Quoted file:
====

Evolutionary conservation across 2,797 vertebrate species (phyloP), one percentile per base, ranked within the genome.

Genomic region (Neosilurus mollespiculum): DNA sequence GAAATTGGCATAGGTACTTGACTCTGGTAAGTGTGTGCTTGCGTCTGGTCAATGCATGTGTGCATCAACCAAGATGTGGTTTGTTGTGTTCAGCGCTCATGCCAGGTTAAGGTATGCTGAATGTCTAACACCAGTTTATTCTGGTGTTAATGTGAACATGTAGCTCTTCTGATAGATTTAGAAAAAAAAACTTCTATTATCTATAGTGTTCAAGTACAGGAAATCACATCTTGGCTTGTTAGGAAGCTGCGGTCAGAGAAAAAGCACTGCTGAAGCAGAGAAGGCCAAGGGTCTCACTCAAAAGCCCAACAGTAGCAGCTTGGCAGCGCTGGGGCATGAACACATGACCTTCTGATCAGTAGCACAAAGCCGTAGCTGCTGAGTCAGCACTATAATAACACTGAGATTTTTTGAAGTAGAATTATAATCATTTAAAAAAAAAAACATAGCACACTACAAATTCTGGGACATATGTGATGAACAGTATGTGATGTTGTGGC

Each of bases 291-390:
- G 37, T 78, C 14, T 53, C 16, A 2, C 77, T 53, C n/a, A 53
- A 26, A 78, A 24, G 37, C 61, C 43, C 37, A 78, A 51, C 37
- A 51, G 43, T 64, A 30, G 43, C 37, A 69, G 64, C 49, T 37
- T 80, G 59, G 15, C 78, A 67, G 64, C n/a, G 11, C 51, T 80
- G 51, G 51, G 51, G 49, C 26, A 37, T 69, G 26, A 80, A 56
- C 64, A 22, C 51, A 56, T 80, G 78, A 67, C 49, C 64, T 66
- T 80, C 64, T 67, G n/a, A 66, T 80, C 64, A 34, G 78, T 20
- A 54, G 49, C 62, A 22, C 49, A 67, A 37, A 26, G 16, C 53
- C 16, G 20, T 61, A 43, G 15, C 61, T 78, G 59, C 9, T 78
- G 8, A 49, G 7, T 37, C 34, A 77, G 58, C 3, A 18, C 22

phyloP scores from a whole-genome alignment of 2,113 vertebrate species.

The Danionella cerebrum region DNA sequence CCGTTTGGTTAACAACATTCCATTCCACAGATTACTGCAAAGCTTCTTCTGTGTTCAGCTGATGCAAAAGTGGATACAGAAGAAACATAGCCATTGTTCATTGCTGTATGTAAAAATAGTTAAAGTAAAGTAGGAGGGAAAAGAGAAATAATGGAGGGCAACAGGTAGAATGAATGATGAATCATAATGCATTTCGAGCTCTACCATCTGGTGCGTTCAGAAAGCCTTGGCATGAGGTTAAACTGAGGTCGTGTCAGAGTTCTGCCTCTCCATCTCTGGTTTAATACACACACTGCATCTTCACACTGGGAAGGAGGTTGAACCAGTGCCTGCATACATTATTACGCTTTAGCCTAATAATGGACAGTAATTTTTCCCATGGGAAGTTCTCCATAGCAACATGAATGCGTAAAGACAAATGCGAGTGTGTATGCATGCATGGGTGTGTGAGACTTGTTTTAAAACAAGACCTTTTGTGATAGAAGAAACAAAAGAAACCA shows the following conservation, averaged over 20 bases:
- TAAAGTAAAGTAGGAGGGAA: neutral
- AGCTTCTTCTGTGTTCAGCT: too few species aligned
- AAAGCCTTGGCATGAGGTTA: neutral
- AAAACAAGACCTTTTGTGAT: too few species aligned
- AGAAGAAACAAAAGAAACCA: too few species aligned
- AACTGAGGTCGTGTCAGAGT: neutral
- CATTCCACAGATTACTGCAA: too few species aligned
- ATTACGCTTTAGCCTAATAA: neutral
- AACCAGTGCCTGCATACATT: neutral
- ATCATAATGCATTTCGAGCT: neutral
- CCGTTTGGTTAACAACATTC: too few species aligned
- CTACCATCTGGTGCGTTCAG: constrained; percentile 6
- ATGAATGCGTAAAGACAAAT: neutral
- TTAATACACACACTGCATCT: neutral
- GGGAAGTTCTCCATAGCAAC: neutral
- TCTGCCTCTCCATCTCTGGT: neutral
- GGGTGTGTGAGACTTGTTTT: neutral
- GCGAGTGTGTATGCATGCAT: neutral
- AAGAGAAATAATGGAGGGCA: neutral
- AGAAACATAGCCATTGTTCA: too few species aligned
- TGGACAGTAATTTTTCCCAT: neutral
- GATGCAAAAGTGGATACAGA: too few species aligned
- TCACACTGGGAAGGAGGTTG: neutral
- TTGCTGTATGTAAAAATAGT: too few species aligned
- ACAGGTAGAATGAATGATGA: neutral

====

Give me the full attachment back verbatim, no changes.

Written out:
Evolutionary conservation across 2,797 vertebrate species (phyloP), one percentile per base, ranked within the genome.

Genomic region (Neosilurus mollespiculum): DNA sequence GAAATTGGCATAGGTACTTGACTCTGGTAAGTGTGTGCTTGCGTCTGGTCAATGCATGTGTGCATCAACCAAGATGTGGTTTGTTGTGTTCAGCGCTCATGCCAGGTTAAGGTATGCTGAATGTCTAACACCAGTTTATTCTGGTGTTAATGTGAACATGTAGCTCTTCTGATAGATTTAGAAAAAAAAACTTCTATTATCTATAGTGTTCAAGTACAGGAAATCACATCTTGGCTTGTTAGGAAGCTGCGGTCAGAGAAAAAGCACTGCTGAAGCAGAGAAGGCCAAGGGTCTCACTCAAAAGCCCAACAGTAGCAGCTTGGCAGCGCTGGGGCATGAACACATGACCTTCTGATCAGTAGCACAAAGCCGTAGCTGCTGAGTCAGCACTATAATAACACTGAGATTTTTTGAAGTAGAATTATAATCATTTAAAAAAAAAAACATAGCACACTACAAATTCTGGGACATATGTGATGAACAGTATGTGATGTTGTGGC

Each of bases 291-390:
- G 37, T 78, C 14, T 53, C 16, A 2, C 77, T 53, C n/a, A 53
- A 26, A 78, A 24, G 37, C 61, C 43, C 37, A 78, A 51, C 37
- A 51, G 43, T 64, A 30, G 43, C 37, A 69, G 64, C 49, T 37
- T 80, G 59, G 15, C 78, A 67, G 64, C n/a, G 11, C 51, T 80
- G 51, G 51, G 51, G 49, C 26, A 37, T 69, G 26, A 80, A 56
- C 64, A 22, C 51, A 56, T 80, G 78, A 67, C 49, C 64, T 66
- T 80, C 64, T 67, G n/a, A 66, T 80, C 64, A 34, G 78, T 20
- A 54, G 49, C 62, A 22, C 49, A 67, A 37, A 26, G 16, C 53
- C 16, G 20, T 61, A 43, G 15, C 61, T 78, G 59, C 9, T 78
- G 8, A 49, G 7, T 37, C 34, A 77, G 58, C 3, A 18, C 22

phyloP scores from a whole-genome alignment of 2,113 vertebrate species.

The Danionella cerebrum region DNA sequence CCGTTTGGTTAACAACATTCCATTCCACAGATTACTGCAAAGCTTCTTCTGTGTTCAGCTGATGCAAAAGTGGATACAGAAGAAACATAGCCATTGTTCATTGCTGTATGTAAAAATAGTTAAAGTAAAGTAGGAGGGAAAAGAGAAATAATGGAGGGCAACAGGTAGAATGAATGATGAATCATAATGCATTTCGAGCTCTACCATCTGGTGCGTTCAGAAAGCCTTGGCATGAGGTTAAACTGAGGTCGTGTCAGAGTTCTGCCTCTCCATCTCTGGTTTAATACACACACTGCATCTTCACACTGGGAAGGAGGTTGAACCAGTGCCTGCATACATTATTACGCTTTAGCCTAATAATGGACAGTAATTTTTCCCATGGGAAGTTCTCCATAGCAACATGAATGCGTAAAGACAAATGCGAGTGTGTATGCATGCATGGGTGTGTGAGACTTGTTTTAAAACAAGACCTTTTGTGATAGAAGAAACAAAAGAAACCA shows the following conservation, averaged over 20 bases:
- TAAAGTAAAGTAGGAGGGAA: neutral
- AGCTTCTTCTGTGTTCAGCT: too few species aligned
- AAAGCCTTGGCATGAGGTTA: neutral
- AAAACAAGACCTTTTGTGAT: too few species aligned
- AGAAGAAACAAAAGAAACCA: too few species aligned
- AACTGAGGTCGTGTCAGAGT: neutral
- CATTCCACAGATTACTGCAA: too few species aligned
- ATTACGCTTTAGCCTAATAA: neutral
- AACCAGTGCCTGCATACATT: neutral
- ATCATAATGCATTTCGAGCT: neutral
- CCGTTTGGTTAACAACATTC: too few species aligned
- CTACCATCTGGTGCGTTCAG: constrained; percentile 6
- ATGAATGCGTAAAGACAAAT: neutral
- TTAATACACACACTGCATCT: neutral
- GGGAAGTTCTCCATAGCAAC: neutral
- TCTGCCTCTCCATCTCTGGT: neutral
- GGGTGTGTGAGACTTGTTTT: neutral
- GCGAGTGTGTATGCATGCAT: neutral
- AAGAGAAATAATGGAGGGCA: neutral
- AGAAACATAGCCATTGTTCA: too few species aligned
- TGGACAGTAATTTTTCCCAT: neutral
- GATGCAAAAGTGGATACAGA: too few species aligned
- TCACACTGGGAAGGAGGTTG: neutral
- TTGCTGTATGTAAAAATAGT: too few species aligned
- ACAGGTAGAATGAATGATGA: neutral